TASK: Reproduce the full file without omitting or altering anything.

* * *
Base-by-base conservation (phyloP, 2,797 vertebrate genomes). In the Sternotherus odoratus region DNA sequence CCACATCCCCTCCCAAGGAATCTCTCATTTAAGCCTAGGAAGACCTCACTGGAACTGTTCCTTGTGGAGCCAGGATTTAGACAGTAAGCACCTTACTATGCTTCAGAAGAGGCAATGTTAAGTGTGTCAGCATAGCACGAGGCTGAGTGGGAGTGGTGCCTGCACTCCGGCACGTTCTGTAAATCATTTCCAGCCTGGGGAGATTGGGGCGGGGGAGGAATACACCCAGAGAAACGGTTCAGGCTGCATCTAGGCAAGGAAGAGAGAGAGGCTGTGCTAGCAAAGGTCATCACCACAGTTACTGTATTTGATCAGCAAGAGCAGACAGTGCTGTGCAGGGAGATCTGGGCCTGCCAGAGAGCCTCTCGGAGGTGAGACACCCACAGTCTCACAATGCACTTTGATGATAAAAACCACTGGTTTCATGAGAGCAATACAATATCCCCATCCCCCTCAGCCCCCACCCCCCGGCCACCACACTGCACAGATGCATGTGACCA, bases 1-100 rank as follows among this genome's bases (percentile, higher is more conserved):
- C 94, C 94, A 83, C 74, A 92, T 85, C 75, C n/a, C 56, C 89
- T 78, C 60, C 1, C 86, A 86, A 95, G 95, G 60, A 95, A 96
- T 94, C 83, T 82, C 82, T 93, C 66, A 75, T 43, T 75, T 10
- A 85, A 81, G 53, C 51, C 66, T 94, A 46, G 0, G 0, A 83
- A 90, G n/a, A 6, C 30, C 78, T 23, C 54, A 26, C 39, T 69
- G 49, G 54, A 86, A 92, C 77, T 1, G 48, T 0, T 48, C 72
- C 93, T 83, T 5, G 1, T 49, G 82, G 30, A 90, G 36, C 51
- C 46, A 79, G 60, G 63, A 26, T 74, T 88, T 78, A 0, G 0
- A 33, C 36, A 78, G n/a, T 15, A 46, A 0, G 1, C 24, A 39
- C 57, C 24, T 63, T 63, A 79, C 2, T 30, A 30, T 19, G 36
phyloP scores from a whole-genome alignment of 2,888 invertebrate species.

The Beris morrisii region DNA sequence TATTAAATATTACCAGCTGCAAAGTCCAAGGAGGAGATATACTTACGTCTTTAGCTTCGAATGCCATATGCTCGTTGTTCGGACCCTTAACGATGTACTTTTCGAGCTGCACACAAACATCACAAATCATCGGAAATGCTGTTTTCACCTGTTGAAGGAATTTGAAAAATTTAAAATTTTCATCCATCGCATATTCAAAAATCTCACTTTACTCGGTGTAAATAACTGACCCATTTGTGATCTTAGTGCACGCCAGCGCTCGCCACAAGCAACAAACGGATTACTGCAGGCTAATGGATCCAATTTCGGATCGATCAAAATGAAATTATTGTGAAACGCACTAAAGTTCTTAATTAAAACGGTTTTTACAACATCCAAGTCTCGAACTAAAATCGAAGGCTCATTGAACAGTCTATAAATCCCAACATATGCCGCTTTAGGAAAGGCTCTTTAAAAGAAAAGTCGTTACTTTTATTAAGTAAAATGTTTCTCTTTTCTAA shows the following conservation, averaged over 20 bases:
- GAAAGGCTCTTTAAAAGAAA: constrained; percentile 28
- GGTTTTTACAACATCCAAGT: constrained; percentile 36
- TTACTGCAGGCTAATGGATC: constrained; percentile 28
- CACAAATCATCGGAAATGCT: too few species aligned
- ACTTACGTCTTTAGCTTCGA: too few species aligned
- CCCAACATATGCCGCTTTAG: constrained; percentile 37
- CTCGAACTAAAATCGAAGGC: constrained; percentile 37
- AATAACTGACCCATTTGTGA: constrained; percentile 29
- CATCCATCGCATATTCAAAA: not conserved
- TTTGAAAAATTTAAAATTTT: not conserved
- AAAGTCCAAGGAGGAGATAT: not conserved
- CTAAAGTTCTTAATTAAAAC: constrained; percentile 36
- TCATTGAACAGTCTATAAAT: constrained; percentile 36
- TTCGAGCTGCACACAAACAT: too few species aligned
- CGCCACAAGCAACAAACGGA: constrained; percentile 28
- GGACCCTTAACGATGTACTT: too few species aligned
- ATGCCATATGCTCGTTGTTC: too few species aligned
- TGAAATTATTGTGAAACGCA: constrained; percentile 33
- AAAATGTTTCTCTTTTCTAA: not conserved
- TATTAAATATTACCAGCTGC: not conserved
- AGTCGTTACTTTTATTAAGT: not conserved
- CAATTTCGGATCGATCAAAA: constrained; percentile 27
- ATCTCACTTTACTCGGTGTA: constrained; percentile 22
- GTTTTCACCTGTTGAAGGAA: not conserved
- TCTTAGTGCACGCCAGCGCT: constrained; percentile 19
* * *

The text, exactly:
Base-by-base conservation (phyloP, 2,797 vertebrate genomes). In the Sternotherus odoratus region DNA sequence CCACATCCCCTCCCAAGGAATCTCTCATTTAAGCCTAGGAAGACCTCACTGGAACTGTTCCTTGTGGAGCCAGGATTTAGACAGTAAGCACCTTACTATGCTTCAGAAGAGGCAATGTTAAGTGTGTCAGCATAGCACGAGGCTGAGTGGGAGTGGTGCCTGCACTCCGGCACGTTCTGTAAATCATTTCCAGCCTGGGGAGATTGGGGCGGGGGAGGAATACACCCAGAGAAACGGTTCAGGCTGCATCTAGGCAAGGAAGAGAGAGAGGCTGTGCTAGCAAAGGTCATCACCACAGTTACTGTATTTGATCAGCAAGAGCAGACAGTGCTGTGCAGGGAGATCTGGGCCTGCCAGAGAGCCTCTCGGAGGTGAGACACCCACAGTCTCACAATGCACTTTGATGATAAAAACCACTGGTTTCATGAGAGCAATACAATATCCCCATCCCCCTCAGCCCCCACCCCCCGGCCACCACACTGCACAGATGCATGTGACCA, bases 1-100 rank as follows among this genome's bases (percentile, higher is more conserved):
- C 94, C 94, A 83, C 74, A 92, T 85, C 75, C n/a, C 56, C 89
- T 78, C 60, C 1, C 86, A 86, A 95, G 95, G 60, A 95, A 96
- T 94, C 83, T 82, C 82, T 93, C 66, A 75, T 43, T 75, T 10
- A 85, A 81, G 53, C 51, C 66, T 94, A 46, G 0, G 0, A 83
- A 90, G n/a, A 6, C 30, C 78, T 23, C 54, A 26, C 39, T 69
- G 49, G 54, A 86, A 92, C 77, T 1, G 48, T 0, T 48, C 72
- C 93, T 83, T 5, G 1, T 49, G 82, G 30, A 90, G 36, C 51
- C 46, A 79, G 60, G 63, A 26, T 74, T 88, T 78, A 0, G 0
- A 33, C 36, A 78, G n/a, T 15, A 46, A 0, G 1, C 24, A 39
- C 57, C 24, T 63, T 63, A 79, C 2, T 30, A 30, T 19, G 36
phyloP scores from a whole-genome alignment of 2,888 invertebrate species.

The Beris morrisii region DNA sequence TATTAAATATTACCAGCTGCAAAGTCCAAGGAGGAGATATACTTACGTCTTTAGCTTCGAATGCCATATGCTCGTTGTTCGGACCCTTAACGATGTACTTTTCGAGCTGCACACAAACATCACAAATCATCGGAAATGCTGTTTTCACCTGTTGAAGGAATTTGAAAAATTTAAAATTTTCATCCATCGCATATTCAAAAATCTCACTTTACTCGGTGTAAATAACTGACCCATTTGTGATCTTAGTGCACGCCAGCGCTCGCCACAAGCAACAAACGGATTACTGCAGGCTAATGGATCCAATTTCGGATCGATCAAAATGAAATTATTGTGAAACGCACTAAAGTTCTTAATTAAAACGGTTTTTACAACATCCAAGTCTCGAACTAAAATCGAAGGCTCATTGAACAGTCTATAAATCCCAACATATGCCGCTTTAGGAAAGGCTCTTTAAAAGAAAAGTCGTTACTTTTATTAAGTAAAATGTTTCTCTTTTCTAA shows the following conservation, averaged over 20 bases:
- GAAAGGCTCTTTAAAAGAAA: constrained; percentile 28
- GGTTTTTACAACATCCAAGT: constrained; percentile 36
- TTACTGCAGGCTAATGGATC: constrained; percentile 28
- CACAAATCATCGGAAATGCT: too few species aligned
- ACTTACGTCTTTAGCTTCGA: too few species aligned
- CCCAACATATGCCGCTTTAG: constrained; percentile 37
- CTCGAACTAAAATCGAAGGC: constrained; percentile 37
- AATAACTGACCCATTTGTGA: constrained; percentile 29
- CATCCATCGCATATTCAAAA: not conserved
- TTTGAAAAATTTAAAATTTT: not conserved
- AAAGTCCAAGGAGGAGATAT: not conserved
- CTAAAGTTCTTAATTAAAAC: constrained; percentile 36
- TCATTGAACAGTCTATAAAT: constrained; percentile 36
- TTCGAGCTGCACACAAACAT: too few species aligned
- CGCCACAAGCAACAAACGGA: constrained; percentile 28
- GGACCCTTAACGATGTACTT: too few species aligned
- ATGCCATATGCTCGTTGTTC: too few species aligned
- TGAAATTATTGTGAAACGCA: constrained; percentile 33
- AAAATGTTTCTCTTTTCTAA: not conserved
- TATTAAATATTACCAGCTGC: not conserved
- AGTCGTTACTTTTATTAAGT: not conserved
- CAATTTCGGATCGATCAAAA: constrained; percentile 27
- ATCTCACTTTACTCGGTGTA: constrained; percentile 22
- GTTTTCACCTGTTGAAGGAA: not conserved
- TCTTAGTGCACGCCAGCGCT: constrained; percentile 19